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Word Gems 

exploring self-realization, sacred personhood, and full humanity


"Potatoes are of Satan," and other modest
proposals. Throughout history, unbalanced
minds have attributed virtually every new
invention or concept to the power of Evil. 



return to the main-page article on "Satan" 



Dr. Carl Wickland, Gateway Of Understanding:

When potatoes were introduced into Scotland in 1728 the clergy indignantly denounced them as unfit for consumption by Christians because they were not mentioned in the Bible; France scoffed at all early efforts to introduce potatoes into the national diet and in England the British labor leader publicly shouted that potatoes were fit only for hogs and cattle and not for men.

As late as 1840 an Eastern city passed an ordinance against the use of bathtubs, and umbrellas were at one time denounced by the clergy as being contrary to the biblical statement that "The Father which is in Heaven... sends rain on the just and on the unjust." (Matthew 5:45)...

Andrew D. White relates in "A History of the Warfare of Science with Theology in Christendom": "When the Copernican doctrine that the earth and planets revolve about the sun - perhaps the greatest and most ennobling of scientific truths - was upheld by Galileo as a truth and proved to be a truth by his telescope, the church forbade all books which affirmed the motion of the earth."

The theological opponents disproved Galileo's theory of the revolution of the earth on its axis by placing a crowbar in a hole in the ground, with the idea that if Galileo was right the crowbar would fall out. As it did not do so, Galileo was deemed a heretic and condemned to imprisonment and saved his life only by retracting during his trial. But as he left his accusers he declared under his breath, "And yet it moves."

White states further: "Copernicus escaped persecution only by death; Giordano Bruno was burned alive as a monster of impiety; Newton was bitterly attacked for dethroning Providence."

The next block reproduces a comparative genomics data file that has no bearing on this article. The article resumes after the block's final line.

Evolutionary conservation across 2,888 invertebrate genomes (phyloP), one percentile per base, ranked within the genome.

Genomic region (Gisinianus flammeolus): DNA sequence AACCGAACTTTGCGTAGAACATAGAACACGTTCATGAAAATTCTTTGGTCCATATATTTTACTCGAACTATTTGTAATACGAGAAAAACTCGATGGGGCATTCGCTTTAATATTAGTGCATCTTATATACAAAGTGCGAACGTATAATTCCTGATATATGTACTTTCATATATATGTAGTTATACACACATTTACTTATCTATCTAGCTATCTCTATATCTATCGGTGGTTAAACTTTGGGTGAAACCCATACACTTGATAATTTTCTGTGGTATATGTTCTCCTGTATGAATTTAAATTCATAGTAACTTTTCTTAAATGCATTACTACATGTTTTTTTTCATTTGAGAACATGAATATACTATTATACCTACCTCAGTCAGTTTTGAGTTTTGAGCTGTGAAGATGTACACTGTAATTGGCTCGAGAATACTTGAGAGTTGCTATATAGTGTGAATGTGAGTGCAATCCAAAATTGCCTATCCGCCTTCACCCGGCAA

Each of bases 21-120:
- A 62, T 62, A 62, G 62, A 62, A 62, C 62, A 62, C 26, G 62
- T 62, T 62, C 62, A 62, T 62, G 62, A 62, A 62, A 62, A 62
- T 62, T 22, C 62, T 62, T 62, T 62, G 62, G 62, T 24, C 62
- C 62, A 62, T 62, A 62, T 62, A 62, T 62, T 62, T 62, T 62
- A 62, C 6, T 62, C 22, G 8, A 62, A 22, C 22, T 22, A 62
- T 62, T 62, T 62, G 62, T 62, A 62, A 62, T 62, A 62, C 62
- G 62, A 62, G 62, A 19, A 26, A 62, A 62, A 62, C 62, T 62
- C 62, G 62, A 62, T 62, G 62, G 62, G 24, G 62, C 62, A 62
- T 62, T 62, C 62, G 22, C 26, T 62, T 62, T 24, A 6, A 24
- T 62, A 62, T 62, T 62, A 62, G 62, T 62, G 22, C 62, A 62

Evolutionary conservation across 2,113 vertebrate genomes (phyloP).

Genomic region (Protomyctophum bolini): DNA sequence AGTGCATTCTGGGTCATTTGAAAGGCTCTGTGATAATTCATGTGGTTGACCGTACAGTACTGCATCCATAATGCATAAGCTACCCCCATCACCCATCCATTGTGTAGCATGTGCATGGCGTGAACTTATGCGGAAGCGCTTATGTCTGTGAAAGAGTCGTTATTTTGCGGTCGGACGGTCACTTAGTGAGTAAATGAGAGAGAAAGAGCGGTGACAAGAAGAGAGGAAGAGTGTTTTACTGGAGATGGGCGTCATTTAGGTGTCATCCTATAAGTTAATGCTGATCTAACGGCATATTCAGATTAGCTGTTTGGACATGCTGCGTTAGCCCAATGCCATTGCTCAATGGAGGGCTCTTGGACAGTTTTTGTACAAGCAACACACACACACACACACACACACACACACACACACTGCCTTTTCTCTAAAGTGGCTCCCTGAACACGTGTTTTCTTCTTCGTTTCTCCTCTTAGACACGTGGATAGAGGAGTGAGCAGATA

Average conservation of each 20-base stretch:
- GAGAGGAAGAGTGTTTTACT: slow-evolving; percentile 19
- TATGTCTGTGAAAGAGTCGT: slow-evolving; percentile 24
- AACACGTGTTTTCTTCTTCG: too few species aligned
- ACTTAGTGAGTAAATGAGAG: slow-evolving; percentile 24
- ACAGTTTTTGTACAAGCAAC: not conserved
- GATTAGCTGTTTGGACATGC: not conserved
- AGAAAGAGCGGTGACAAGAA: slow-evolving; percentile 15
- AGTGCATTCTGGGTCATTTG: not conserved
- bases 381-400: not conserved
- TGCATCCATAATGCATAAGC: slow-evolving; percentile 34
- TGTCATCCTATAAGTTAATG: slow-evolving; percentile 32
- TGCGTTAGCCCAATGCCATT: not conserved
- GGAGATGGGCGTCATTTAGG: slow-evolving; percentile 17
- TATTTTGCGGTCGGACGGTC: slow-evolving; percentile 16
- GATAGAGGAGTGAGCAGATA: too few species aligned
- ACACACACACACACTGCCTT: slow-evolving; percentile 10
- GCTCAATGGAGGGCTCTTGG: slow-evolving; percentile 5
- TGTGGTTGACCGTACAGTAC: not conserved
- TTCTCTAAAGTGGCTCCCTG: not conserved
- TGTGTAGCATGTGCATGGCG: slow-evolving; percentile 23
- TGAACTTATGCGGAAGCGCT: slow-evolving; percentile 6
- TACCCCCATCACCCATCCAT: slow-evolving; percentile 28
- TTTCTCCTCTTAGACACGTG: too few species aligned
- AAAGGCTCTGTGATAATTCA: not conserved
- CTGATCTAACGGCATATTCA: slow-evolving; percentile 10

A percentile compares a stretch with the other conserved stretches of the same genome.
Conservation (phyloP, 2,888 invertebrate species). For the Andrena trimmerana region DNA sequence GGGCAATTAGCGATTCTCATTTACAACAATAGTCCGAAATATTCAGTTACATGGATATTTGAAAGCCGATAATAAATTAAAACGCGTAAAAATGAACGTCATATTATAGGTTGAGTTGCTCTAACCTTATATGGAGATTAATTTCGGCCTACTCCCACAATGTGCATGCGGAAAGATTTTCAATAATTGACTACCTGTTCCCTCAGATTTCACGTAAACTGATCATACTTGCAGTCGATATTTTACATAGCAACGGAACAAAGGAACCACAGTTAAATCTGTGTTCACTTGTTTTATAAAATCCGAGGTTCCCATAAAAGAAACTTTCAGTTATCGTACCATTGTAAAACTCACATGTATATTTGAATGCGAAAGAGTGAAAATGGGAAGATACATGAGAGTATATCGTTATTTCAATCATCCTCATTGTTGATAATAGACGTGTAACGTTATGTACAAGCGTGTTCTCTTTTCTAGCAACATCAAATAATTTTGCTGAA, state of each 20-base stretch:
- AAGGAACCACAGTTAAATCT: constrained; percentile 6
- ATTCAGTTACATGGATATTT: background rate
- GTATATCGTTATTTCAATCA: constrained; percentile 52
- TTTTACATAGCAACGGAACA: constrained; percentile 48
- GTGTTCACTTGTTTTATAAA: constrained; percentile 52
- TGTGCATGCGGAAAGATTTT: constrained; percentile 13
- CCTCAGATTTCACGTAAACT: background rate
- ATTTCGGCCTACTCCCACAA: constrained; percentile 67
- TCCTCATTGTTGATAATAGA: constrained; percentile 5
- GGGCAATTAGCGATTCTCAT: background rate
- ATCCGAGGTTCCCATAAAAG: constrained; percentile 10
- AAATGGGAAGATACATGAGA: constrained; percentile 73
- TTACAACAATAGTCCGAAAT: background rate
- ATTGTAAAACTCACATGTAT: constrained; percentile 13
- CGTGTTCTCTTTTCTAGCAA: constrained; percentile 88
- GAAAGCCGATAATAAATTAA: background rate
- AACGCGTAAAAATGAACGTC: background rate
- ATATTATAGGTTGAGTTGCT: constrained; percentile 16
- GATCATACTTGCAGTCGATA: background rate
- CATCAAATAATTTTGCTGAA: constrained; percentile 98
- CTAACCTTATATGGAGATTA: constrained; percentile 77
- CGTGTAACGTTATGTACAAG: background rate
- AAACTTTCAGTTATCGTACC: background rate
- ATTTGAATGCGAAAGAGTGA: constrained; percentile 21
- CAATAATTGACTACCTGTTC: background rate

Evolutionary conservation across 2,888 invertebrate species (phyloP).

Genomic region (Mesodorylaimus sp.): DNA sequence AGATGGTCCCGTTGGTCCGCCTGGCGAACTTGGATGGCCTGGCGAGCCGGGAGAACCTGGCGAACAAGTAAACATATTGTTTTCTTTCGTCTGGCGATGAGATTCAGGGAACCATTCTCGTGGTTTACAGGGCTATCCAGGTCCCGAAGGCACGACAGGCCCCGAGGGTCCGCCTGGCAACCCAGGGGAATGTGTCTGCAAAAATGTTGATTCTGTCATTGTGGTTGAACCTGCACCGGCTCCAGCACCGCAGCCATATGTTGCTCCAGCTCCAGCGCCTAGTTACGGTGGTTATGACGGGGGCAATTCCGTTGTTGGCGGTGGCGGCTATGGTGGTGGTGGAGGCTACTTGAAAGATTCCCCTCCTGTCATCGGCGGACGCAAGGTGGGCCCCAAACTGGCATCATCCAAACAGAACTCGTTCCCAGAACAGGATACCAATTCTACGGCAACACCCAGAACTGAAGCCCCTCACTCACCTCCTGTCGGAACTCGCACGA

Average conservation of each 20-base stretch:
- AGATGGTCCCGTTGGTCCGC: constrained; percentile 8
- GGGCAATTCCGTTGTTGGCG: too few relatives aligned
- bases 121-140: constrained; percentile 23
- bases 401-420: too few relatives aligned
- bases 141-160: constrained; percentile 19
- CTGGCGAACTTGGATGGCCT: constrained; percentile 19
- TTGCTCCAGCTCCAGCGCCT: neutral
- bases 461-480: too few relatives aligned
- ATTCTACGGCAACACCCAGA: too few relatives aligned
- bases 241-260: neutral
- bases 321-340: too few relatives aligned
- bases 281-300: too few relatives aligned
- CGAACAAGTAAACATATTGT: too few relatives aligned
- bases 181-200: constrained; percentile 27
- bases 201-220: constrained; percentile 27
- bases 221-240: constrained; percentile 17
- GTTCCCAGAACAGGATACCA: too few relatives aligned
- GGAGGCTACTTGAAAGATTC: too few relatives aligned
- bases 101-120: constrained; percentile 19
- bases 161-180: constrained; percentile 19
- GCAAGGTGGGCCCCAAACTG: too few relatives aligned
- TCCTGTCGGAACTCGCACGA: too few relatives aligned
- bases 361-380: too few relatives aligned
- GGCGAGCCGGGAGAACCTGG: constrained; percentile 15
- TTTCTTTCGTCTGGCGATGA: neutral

"When quinine was introduced in Europe in 1638 it was stigmatized as an invention of the devil and the opposition was so strong that it was not introduced in England until 1653."

"As late as 1770 religious scruples were still felt regarding the lightning-rod of Benjamin Franklin, the theological theory being that the storm is the voice of God."

"In 1847 when the Scotch physician advocated the use of anaesthetics in obstetrical cases he was met by a storm of opposition. From pulpit to pulpit Simpson's use of chloroform was denounced as impious and contrary to Holy Writ; texts were cited abundantly, the ordinary declaration being that to use chloroform was 'to avoid one part of the primeval curse on woman.'"



Many more examples could be added; indeed, virtually every advancement in society - including rock'n roll - has been attributed to Satan.

What would we do, said Father Benson, without our dear friend Satan to make sense of life - the greatest "Joker is wild."

One last example. Consider these magnificent "crop circles":





Suddenly appearing overnight, these intricate and complex crop circles seem to hail from unearthly sources.

While shrouded in mystery, the first recorded crop circle may have occurred in 1678. The fearful and fear-mongering clergy of Big Religion quickly labeled it "the Devil Mowing"!



An excerpt from the page honoring Thomas Paine, the preeminent U.S. Founding Father, defender par excellence of human rights and personal freedoms:


To President Jefferson’s eternal credit, he walked through the city of Washington, arm in arm, with a weak, shabby, old man, who had conceived “The Rights Of Man” and “The Age Of Reason.” And that act, on the President’s part, did him no political good, whatsoever.

The State Of New York had given Tom this house in New Rochelle. He finally retired there, to die, in some bewilderment at the sad ways of humanity. He became very sick. His imprisonment in Paris had crushed his constitution. They say Tom sat very still looking straight ahead, not moving. Very few people now dared to even speak to the politically dangerous patriot. American mothers would threaten their children with,

The Devil and Tom Paine will catch you!


Editor's note: Of all diatribes and invective hurled against this great man, I find the above slander most offensive. This scurrilous charge, reduced to a proverb, could not have gained currency and popularity but for the malicious spirits of priests and ministers, prevaricating in their pulpits, who sought to destroy a man who would expose their superstitious and charlatan ways. The "fear of death" trade rakes in a stupendous wealth, and on a continuing basis, for the merchandisers of hell's (fabled) terrors.





Editor's last word: